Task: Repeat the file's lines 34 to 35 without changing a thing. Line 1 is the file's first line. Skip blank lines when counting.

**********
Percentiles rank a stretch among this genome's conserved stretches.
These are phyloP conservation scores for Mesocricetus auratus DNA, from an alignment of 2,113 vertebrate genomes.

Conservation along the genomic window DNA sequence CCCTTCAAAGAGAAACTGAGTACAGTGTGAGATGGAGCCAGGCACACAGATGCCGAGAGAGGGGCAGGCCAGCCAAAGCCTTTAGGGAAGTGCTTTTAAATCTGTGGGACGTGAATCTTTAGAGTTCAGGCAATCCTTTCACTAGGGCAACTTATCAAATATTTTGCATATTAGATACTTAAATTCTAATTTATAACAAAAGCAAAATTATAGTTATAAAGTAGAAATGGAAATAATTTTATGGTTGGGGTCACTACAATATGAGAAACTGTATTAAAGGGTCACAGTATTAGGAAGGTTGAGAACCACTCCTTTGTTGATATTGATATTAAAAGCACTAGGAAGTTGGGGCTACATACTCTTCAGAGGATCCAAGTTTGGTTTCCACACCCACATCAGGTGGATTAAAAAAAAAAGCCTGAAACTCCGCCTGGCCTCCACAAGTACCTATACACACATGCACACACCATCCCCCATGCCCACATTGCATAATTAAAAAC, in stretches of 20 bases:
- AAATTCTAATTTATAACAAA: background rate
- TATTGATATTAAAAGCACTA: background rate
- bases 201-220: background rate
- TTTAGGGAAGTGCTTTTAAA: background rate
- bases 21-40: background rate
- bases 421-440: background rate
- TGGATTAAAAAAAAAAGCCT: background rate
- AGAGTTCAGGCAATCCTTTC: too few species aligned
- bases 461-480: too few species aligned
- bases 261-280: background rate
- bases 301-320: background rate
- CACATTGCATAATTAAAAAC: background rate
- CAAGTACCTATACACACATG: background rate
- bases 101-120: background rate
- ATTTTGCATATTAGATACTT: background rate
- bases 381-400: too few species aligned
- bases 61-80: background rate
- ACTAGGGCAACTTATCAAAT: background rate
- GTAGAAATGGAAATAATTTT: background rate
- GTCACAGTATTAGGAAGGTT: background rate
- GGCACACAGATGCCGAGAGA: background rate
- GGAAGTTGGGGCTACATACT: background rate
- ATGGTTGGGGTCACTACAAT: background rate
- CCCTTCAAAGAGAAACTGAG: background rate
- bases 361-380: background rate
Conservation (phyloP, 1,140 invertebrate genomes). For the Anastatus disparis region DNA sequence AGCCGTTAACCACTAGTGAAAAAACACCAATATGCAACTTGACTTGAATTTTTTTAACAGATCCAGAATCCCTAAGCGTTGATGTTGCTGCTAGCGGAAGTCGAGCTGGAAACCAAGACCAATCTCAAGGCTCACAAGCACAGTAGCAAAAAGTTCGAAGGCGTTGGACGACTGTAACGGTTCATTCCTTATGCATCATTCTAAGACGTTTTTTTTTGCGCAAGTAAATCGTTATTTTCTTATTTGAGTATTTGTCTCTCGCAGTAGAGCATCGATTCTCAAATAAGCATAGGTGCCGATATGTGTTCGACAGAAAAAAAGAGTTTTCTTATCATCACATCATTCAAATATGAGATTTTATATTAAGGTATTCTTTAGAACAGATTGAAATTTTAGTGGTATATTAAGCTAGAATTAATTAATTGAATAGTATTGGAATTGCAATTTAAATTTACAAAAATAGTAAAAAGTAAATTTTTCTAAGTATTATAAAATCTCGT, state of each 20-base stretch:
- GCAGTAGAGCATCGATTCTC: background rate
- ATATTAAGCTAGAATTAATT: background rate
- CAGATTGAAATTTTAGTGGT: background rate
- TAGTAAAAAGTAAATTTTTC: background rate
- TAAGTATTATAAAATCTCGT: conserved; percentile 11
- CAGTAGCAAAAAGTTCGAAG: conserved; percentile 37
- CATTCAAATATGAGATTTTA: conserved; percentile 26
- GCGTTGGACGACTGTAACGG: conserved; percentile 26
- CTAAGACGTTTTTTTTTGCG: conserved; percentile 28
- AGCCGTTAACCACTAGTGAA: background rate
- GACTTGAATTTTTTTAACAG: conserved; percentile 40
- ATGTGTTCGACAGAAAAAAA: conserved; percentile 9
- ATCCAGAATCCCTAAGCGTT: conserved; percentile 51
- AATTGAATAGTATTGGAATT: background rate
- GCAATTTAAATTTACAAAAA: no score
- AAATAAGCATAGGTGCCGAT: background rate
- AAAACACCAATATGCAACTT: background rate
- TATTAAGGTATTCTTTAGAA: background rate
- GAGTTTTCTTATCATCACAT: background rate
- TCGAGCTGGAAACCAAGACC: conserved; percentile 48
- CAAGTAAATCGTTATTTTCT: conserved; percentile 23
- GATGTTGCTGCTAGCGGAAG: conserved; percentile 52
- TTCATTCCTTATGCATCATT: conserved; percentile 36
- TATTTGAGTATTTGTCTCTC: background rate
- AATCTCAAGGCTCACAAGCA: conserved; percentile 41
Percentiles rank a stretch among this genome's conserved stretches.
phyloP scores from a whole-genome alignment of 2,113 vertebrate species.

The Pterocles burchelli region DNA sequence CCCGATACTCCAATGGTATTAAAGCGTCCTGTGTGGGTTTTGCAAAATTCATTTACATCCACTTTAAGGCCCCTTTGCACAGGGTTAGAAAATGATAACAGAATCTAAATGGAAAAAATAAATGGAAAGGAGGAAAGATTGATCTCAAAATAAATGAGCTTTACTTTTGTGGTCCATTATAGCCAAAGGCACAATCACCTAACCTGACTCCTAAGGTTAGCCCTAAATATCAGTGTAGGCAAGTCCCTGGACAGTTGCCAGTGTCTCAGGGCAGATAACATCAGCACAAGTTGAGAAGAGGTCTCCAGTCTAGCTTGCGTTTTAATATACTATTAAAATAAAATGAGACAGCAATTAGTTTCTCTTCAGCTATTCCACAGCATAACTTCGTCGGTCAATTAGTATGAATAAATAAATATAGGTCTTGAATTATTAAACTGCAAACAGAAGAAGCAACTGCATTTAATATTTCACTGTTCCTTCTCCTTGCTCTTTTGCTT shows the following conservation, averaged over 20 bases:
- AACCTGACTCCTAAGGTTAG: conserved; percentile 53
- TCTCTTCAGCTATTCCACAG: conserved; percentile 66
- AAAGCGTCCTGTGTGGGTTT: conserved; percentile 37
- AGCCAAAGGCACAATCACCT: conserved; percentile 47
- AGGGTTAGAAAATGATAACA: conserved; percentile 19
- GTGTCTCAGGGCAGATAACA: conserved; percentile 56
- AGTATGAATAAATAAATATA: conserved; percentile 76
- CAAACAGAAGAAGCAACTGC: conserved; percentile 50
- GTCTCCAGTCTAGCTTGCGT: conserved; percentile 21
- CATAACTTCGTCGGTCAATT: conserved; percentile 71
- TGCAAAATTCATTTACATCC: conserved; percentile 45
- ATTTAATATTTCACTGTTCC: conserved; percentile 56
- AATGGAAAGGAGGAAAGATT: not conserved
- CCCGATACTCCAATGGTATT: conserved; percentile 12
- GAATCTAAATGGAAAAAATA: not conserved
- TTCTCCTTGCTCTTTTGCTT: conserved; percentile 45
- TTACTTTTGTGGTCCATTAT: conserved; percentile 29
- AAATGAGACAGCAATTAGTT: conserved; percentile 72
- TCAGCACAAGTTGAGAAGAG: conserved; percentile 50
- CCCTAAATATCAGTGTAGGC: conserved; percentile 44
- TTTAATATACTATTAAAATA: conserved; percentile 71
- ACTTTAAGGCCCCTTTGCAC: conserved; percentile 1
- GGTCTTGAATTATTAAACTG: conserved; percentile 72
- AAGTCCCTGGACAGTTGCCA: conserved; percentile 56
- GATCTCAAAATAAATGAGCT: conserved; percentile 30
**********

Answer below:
- TAAGTATTATAAAATCTCGT: conserved; percentile 11
- CAGTAGCAAAAAGTTCGAAG: conserved; percentile 37